Reactions to the Boston Tea Party Are Suprising.
This is what John Adams had to say on December 17th, 1773, the day after. John Adams, normally a staid and conservative individual, thought that it was the perfect expression by a people who had lost their rights and needed to demonstrate how dire things were.
The Last Straw
The Boston Tea Party was the straw that broke the camel’s back. For years Ben Franklin attempted to convince George III and Parliament of how unjust the taxes levied on the Colonies were. George III needed to pay for the war against France, and considered what Britain has done in Canada an act of defense for the colonists, and therefore the colonists needed to pay.
Samuel Adams was well educated, having received a Masters Degree from Harvard. Wanting to study law instead of becoming a minister, Sam joined his father in his business. It was a disaster. After his father died, Sam lost every cent his father had left him.
Sam’s passion was politics, and he pursued a career as a clerk, and then as a tax collector. Adams was know as the “failed” tax collector because in many cases he did not collect taxes from his fellow colonists.
The Tea Tax
Although violence broke out over the repressive Stamp Act, Parliament passed the Tea Tax. This was in support of the British East India Company, and Sam Adams lead the populist opinion that the tax should not be paid, and that the tea should not be imported. We take the time from this Legends of America:
The East India Company arranged to ship cargoes of tea to Boston, New York, Philadelphia, and Charleston. When the tea arrived, the people in New York and Philadelphia refused to let it land, and in Charleston, they stored it in damp cellars, where it spoiled. But there was a most exciting time in Boston when the Tory Governor, Thomas Hutchinson, was determined to fight a hard battle for the King. The result was the famous “Boston Tea Party.”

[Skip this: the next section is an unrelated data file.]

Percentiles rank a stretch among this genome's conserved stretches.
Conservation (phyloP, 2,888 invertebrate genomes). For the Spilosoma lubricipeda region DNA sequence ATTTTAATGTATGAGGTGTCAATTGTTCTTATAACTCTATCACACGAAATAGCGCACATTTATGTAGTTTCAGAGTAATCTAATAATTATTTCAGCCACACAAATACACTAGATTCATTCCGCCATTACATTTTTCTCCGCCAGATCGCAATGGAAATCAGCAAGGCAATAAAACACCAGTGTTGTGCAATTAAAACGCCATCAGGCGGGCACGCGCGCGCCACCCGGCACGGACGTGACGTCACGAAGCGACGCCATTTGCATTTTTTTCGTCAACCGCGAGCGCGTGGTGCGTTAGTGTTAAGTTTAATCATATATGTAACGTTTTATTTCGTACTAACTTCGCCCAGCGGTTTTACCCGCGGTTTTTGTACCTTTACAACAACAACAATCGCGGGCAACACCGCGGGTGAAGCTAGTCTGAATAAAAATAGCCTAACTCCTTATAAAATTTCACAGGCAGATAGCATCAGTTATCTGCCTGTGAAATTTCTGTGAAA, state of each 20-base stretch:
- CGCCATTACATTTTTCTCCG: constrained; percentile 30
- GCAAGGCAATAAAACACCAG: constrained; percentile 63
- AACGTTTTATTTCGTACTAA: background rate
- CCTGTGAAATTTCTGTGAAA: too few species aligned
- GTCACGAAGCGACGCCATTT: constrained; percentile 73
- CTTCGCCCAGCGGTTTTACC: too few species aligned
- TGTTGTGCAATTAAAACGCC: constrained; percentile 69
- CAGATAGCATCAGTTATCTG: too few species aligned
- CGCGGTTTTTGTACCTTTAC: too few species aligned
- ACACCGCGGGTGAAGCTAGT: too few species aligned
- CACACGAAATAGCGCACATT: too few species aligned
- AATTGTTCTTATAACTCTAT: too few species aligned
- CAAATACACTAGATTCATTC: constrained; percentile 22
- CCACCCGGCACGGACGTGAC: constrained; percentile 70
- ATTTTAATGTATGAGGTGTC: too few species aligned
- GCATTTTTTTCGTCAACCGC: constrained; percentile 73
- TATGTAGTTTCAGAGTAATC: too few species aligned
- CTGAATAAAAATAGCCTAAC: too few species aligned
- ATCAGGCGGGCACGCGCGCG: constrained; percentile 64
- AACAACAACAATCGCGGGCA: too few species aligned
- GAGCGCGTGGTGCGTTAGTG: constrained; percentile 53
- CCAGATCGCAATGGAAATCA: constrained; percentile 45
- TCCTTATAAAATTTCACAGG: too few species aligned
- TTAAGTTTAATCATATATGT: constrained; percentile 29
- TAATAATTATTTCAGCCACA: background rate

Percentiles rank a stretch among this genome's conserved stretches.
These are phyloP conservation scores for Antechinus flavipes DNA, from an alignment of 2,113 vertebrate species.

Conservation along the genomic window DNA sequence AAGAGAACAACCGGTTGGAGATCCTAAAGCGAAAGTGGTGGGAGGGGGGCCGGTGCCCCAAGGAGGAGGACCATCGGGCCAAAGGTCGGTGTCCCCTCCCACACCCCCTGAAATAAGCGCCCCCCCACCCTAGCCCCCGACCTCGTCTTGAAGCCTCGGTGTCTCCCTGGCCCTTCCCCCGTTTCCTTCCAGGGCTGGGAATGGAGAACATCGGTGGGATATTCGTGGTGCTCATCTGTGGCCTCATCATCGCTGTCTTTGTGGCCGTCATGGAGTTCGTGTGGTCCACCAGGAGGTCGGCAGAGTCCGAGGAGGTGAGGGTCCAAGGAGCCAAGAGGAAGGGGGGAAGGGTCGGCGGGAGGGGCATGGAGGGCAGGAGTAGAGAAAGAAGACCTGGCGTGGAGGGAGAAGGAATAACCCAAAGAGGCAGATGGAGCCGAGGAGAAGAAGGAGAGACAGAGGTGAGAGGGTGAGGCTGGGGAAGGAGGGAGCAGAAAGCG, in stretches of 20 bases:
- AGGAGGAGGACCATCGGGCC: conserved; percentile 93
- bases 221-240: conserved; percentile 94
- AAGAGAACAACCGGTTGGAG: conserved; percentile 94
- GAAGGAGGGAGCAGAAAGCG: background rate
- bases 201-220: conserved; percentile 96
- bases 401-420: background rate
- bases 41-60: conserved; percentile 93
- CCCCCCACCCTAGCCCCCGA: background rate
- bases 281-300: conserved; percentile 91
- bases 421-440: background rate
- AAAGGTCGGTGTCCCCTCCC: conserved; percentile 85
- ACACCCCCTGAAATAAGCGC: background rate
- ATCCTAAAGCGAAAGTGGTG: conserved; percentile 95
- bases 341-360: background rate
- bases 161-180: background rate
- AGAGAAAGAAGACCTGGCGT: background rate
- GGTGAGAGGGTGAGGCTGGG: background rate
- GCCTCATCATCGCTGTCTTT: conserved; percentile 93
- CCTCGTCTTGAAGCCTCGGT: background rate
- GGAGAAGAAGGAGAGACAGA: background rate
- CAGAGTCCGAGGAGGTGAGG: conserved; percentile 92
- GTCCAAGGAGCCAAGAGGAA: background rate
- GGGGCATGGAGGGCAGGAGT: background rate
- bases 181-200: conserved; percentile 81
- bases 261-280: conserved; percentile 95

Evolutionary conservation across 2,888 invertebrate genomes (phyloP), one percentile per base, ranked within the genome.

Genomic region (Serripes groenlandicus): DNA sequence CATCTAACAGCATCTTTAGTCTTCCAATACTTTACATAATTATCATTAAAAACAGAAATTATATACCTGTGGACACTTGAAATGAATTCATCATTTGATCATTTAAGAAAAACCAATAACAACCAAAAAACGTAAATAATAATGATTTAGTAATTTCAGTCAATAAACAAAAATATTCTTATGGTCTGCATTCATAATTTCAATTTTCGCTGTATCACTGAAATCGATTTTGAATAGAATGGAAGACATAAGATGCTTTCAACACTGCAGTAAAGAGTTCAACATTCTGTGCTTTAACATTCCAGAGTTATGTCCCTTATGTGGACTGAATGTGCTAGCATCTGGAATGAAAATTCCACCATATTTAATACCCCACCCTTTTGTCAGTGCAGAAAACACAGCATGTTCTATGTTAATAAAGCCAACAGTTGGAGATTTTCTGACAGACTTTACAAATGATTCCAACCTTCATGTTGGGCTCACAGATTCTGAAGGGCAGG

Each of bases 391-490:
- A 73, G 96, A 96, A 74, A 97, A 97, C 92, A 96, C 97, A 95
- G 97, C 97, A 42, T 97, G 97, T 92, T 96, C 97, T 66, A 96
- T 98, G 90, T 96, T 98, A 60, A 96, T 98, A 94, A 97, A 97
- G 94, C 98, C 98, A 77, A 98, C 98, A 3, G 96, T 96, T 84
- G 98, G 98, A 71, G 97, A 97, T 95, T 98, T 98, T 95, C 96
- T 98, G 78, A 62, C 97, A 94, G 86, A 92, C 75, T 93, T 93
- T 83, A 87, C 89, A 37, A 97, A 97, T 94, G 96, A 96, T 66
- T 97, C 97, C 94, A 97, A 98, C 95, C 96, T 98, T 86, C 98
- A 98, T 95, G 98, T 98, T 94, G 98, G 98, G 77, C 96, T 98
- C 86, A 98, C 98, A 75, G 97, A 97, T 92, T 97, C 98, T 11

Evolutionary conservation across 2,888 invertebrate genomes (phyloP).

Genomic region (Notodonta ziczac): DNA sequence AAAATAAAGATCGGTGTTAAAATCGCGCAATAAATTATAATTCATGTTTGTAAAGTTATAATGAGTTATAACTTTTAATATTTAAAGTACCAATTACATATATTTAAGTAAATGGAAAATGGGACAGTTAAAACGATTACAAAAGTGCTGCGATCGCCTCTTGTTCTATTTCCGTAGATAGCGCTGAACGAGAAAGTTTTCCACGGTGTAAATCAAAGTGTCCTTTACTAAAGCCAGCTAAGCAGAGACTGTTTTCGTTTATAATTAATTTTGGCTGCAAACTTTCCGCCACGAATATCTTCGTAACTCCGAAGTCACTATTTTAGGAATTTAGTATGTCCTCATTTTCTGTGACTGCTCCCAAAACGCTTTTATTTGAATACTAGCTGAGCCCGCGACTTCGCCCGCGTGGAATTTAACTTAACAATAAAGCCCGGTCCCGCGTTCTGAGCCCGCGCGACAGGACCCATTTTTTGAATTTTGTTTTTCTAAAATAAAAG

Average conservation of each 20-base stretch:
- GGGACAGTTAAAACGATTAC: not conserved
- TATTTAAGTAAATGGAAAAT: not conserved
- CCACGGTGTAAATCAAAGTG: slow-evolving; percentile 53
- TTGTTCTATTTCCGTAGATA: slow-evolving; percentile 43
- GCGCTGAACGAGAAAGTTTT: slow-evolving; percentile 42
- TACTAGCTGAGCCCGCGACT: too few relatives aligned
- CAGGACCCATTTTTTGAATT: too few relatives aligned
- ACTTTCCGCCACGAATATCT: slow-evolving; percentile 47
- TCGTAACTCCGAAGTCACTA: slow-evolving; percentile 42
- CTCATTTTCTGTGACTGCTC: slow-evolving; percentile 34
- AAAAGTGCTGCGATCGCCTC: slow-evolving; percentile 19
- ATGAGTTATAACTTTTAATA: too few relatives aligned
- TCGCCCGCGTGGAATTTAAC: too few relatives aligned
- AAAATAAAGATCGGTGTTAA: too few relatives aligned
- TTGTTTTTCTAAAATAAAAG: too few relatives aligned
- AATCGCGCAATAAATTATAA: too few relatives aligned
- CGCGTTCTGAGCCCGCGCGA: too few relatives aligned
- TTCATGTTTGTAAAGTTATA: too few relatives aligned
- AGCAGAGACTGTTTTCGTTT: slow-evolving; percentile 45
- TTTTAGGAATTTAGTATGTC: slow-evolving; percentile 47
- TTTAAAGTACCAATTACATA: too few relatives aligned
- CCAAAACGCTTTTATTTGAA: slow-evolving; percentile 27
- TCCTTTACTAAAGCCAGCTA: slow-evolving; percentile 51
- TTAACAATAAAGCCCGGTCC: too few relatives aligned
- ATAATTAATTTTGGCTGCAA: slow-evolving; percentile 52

It was a quiet Sunday morning on November 28, 1773, when the Dartmouth, one of the three tea ships on the way to Boston, sailed into the harbor. The people were attending service in the various churches when the shout, “The Dartmouth is in!” spread like wildfire, and soon the streets were astir with people.
Fearing that the tea might be landed, several people quickly got together and secured a promise from Benjamin Rotch, the owner of the Dartmouth, that the tea should not be landed before Tuesday. On Monday morning, an immense town meeting was held in Faneuil Hall, the “Cradle of Liberty.” Five thousand men were present. But, Faneuil Hall proving too small, the crowd had to make its way to the Old South Church. In addressing the meeting, Samuel Adams asked, “Is it the firm resolution of this body that the tea shall not only be sent back but that no duty shall be paid thereon?” With a great shout, the men answered, “Yes.” The other two ships arrived a few days later.
Samuel Adams, the people of Boston, and the surrounding towns determined that the tea should not be landed. Governor Hutchinson was equally determined that it should be. The advantage was with the governor, for according to law, the vessels could not return to England with the tea unless they got a clearance from the Collector of Customs or a pass from the governor.
Neither the Collector of Customs nor Governor Hutchinson would yield an inch. For 19 days, the struggle continued, growing more bitter daily. With a stubborn purpose to prevent the tea landing even if they had to fight, the Boston people appointed men armed with muskets and bayonets, some to watch the tea ships by day and some by night. Six couriers were ready to mount their horses, which they kept saddled and bridled, and speed into the country to alarm the people. Sentinels were stationed in the church belfries to ring the bells, and beacon fires were ready to be lit on the surrounding hilltops.